Why a stronger password?
Your password - your secret word or phrase - allows you access to DHS information. Like the key to your home's front door, your password keeps out unwanted intruders. Here are a few good reasons why you should have a stronger password.
- Identity theft. Identity theft is rampant today. Nearly 10 million people in the United States were victims of identity theft in the last 12 months according to a recently released report from the Federal Trade Commission (FTC)
- Protects client information. We handle confidential client records everyday. It is our responsibility to ensure that this information doesn't fall into the wrong hands possibly resulting in personal or legal damages.
- Protects personal information. If someone learns your password, that person becomes you. They can garner confidential information about you, your family or information in your personnel files.
- System clog. A weak password can allow hackers to enter the system and clog it with computer worms and viruses. This can halt the flow of work, delete vital information and even shut down the system all together
- Unauthorized internal access. Often unauthorized access comes from inside a workplace. Nearly 80 percent of all information security breaches and resulting losses originate from inside an organization according to recent FBI data.
- Easily cracked. Weak passwords are easy to crack. A six-character password with both numeric and alpha characters has 2,176,782,336 possible combinations. An eight-character password has 1296 times more possibilities 2,821,109,907,456. This means that if a cracker can get to a password file and break a 6-position password in 1 hour, it would take 1,296 hours to break an 8-position password. Of course if the password contains a dictionary word the password search for the cracker only takes a few minutes.
- Current standards too low. Federal and state rules require stronger security. Compared to government requirements, the current DHS password standards are too low. Also, recent audit findings require us to develop more secure information systems. Successful implementation of the password policy will bring us closer to industry standards.
Creating a Strong Password
Having a strong password is the first step to ensuring that confidential client and personnel information stored in DHS information systems is safe and protected. A strong password (as defined by DHS policy) should:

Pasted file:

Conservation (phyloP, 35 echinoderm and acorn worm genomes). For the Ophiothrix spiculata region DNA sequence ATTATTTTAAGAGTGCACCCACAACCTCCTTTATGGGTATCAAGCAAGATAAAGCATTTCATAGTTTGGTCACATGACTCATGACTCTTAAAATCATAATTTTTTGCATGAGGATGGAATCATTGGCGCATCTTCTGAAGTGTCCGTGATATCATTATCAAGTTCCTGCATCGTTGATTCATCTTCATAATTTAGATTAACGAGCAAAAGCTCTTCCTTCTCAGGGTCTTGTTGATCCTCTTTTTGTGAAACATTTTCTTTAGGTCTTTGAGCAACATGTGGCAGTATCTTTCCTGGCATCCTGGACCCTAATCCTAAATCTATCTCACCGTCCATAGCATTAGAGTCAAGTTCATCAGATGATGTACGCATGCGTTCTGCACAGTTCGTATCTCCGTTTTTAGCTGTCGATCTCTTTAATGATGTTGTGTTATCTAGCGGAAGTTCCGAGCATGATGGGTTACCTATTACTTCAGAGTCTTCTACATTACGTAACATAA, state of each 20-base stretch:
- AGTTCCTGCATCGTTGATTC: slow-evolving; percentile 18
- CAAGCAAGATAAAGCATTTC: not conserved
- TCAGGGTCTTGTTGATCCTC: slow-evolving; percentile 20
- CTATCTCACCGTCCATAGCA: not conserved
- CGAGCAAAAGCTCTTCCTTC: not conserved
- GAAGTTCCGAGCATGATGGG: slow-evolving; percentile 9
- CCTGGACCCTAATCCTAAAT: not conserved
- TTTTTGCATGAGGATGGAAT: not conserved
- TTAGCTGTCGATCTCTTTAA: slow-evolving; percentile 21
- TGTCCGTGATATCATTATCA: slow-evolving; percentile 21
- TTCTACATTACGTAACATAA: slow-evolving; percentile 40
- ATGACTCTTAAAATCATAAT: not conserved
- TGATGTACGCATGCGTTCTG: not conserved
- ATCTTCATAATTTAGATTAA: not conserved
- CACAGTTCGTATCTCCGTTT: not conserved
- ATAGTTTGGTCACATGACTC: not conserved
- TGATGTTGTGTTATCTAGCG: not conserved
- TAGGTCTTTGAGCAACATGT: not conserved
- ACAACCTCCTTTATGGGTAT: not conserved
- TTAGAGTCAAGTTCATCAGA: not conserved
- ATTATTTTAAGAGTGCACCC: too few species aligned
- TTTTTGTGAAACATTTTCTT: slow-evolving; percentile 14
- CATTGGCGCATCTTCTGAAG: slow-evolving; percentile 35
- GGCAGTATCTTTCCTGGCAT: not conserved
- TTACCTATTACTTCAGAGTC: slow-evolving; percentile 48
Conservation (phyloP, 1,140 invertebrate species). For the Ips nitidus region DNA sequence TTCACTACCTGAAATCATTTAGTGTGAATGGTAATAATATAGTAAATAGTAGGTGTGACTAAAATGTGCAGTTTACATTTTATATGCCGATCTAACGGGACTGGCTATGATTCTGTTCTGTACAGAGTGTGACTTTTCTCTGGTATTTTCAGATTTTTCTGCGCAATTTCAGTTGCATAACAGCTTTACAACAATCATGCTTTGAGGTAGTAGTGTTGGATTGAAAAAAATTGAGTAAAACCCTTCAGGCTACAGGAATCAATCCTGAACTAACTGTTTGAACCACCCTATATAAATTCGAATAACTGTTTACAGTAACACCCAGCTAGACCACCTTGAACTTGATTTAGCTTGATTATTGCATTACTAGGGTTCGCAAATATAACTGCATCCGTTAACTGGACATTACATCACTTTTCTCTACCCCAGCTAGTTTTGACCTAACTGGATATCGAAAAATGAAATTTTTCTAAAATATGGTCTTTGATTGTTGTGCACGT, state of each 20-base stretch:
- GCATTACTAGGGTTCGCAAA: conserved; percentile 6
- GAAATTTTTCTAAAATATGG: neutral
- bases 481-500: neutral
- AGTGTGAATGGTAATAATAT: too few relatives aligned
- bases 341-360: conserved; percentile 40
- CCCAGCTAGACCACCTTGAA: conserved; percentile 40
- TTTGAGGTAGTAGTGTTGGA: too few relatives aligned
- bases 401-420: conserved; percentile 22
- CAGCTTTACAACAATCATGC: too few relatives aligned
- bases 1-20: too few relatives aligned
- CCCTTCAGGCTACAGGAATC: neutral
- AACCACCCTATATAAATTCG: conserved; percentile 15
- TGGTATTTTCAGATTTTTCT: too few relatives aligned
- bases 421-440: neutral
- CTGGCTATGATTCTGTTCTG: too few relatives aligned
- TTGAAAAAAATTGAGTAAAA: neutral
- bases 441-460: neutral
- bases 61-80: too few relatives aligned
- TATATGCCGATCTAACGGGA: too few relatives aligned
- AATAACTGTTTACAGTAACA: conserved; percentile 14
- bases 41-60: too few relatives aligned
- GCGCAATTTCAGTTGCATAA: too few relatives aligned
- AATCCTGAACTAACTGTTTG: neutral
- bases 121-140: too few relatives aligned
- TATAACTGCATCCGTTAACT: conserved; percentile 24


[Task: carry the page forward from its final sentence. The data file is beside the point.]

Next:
- Be 8 characters long
- Be a combination of numeric and alpha characters
- Not contain dictionary words
- Not contain your easily identifiable personal information
- Be meaningful to you
- Be kept secret
- Be changed every 60 days
Passwords using names or initials
- Pick a family member or friend's initials and birth year (but not your own)
- Sarah Jessica Frazier Parker sjfp
- Now include the year they were born 1962
- New stronger password s1j9f6p2 or 19sjfp62
Pick an address of someone you know (but not your own)
2711 Main Street, Anytown, Oregon msao Add the house number 2711 New stronger password 27llmsao or ms27ao11
- Passwords using songs
- Pick a line from your favorite song.
- Oh say can you see! oscys
- Add the number of your troop or unit 932
- New stronger password oscys932 or 9osc3y2s
Pick a favorite phrase, one that means something to you.
- I love my 57 chevy pickup truck
- New stronger password ilm57cpt or ilmcpt57
When your password expires, you can continue to use your favorite phrase or name and just add in different significant numbers that relate to the phrase or name. If at first you use a friend's birthday, next time try an anniversary, or just modify the numeric order. If you need further help creating a strong password, contact your manager, Local Tech Specialist, RACF Sub-Administrator or Business Integrity Expert.
How to change your password
To change your RACF Mainframe (Hummingbird) password. This is for time-capture, CMS, FSMIS, IIS, etc.
At the CICS sign on screen:
- key in your USERID
- press tab, key in your password
- press tab until your cursor is in the New Password field
- key in your new password
- press the enter key
- Some client/server applications like TRACS, FACIS, etc., require the password to be identical to your mainframe password. You will need to go into these systems individually and change your password there as well.
- If you are a TRACS or remote laptop user for Oregon Access, your password must lead with an alpha character.
- If you use your number keypad (located to the right side of your keyboard) when creating and/or entering your password, it must be "on" for the system to register the numeric characters.
If you need further help, contact your Local Area Expert, Local Tech Specialist, RACF Sub-Administrator or Business Integrity Expert.